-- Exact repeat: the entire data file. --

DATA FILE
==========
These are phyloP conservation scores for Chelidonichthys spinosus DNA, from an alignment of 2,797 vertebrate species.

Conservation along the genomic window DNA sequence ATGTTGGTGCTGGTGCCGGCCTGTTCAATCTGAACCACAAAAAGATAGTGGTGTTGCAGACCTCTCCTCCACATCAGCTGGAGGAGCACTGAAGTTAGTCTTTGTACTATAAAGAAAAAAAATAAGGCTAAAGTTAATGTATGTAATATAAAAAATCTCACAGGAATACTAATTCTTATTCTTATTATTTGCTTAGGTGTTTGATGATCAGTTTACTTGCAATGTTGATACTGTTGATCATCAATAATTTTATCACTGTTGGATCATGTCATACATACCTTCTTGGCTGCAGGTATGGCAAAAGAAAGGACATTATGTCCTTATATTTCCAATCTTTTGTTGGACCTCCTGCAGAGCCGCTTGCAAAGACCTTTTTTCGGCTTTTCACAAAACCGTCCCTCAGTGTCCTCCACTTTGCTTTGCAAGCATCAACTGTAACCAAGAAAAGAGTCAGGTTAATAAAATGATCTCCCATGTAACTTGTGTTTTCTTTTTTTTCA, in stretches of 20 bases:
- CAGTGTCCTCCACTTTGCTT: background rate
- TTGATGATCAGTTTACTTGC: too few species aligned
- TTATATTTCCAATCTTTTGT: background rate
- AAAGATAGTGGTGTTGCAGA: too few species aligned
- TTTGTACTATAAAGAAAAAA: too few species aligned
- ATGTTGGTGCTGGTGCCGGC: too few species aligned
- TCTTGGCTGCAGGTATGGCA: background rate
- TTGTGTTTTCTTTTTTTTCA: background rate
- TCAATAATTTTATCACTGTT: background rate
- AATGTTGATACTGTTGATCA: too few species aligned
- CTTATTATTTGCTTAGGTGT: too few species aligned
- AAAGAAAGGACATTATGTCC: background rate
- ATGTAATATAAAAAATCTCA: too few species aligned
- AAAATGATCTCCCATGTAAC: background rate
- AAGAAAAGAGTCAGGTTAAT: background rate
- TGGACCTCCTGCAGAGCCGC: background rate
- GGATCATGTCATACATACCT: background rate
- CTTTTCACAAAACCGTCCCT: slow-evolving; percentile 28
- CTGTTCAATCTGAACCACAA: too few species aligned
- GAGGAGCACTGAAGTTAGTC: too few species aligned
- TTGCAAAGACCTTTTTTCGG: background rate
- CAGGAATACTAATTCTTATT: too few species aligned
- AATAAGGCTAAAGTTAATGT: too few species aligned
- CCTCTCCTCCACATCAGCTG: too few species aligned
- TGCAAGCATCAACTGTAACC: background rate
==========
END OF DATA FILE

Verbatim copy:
These are phyloP conservation scores for Chelidonichthys spinosus DNA, from an alignment of 2,797 vertebrate species.

Conservation along the genomic window DNA sequence ATGTTGGTGCTGGTGCCGGCCTGTTCAATCTGAACCACAAAAAGATAGTGGTGTTGCAGACCTCTCCTCCACATCAGCTGGAGGAGCACTGAAGTTAGTCTTTGTACTATAAAGAAAAAAAATAAGGCTAAAGTTAATGTATGTAATATAAAAAATCTCACAGGAATACTAATTCTTATTCTTATTATTTGCTTAGGTGTTTGATGATCAGTTTACTTGCAATGTTGATACTGTTGATCATCAATAATTTTATCACTGTTGGATCATGTCATACATACCTTCTTGGCTGCAGGTATGGCAAAAGAAAGGACATTATGTCCTTATATTTCCAATCTTTTGTTGGACCTCCTGCAGAGCCGCTTGCAAAGACCTTTTTTCGGCTTTTCACAAAACCGTCCCTCAGTGTCCTCCACTTTGCTTTGCAAGCATCAACTGTAACCAAGAAAAGAGTCAGGTTAATAAAATGATCTCCCATGTAACTTGTGTTTTCTTTTTTTTCA, in stretches of 20 bases:
- CAGTGTCCTCCACTTTGCTT: background rate
- TTGATGATCAGTTTACTTGC: too few species aligned
- TTATATTTCCAATCTTTTGT: background rate
- AAAGATAGTGGTGTTGCAGA: too few species aligned
- TTTGTACTATAAAGAAAAAA: too few species aligned
- ATGTTGGTGCTGGTGCCGGC: too few species aligned
- TCTTGGCTGCAGGTATGGCA: background rate
- TTGTGTTTTCTTTTTTTTCA: background rate
- TCAATAATTTTATCACTGTT: background rate
- AATGTTGATACTGTTGATCA: too few species aligned
- CTTATTATTTGCTTAGGTGT: too few species aligned
- AAAGAAAGGACATTATGTCC: background rate
- ATGTAATATAAAAAATCTCA: too few species aligned
- AAAATGATCTCCCATGTAAC: background rate
- AAGAAAAGAGTCAGGTTAAT: background rate
- TGGACCTCCTGCAGAGCCGC: background rate
- GGATCATGTCATACATACCT: background rate
- CTTTTCACAAAACCGTCCCT: slow-evolving; percentile 28
- CTGTTCAATCTGAACCACAA: too few species aligned
- GAGGAGCACTGAAGTTAGTC: too few species aligned
- TTGCAAAGACCTTTTTTCGG: background rate
- CAGGAATACTAATTCTTATT: too few species aligned
- AATAAGGCTAAAGTTAATGT: too few species aligned
- CCTCTCCTCCACATCAGCTG: too few species aligned
- TGCAAGCATCAACTGTAACC: background rate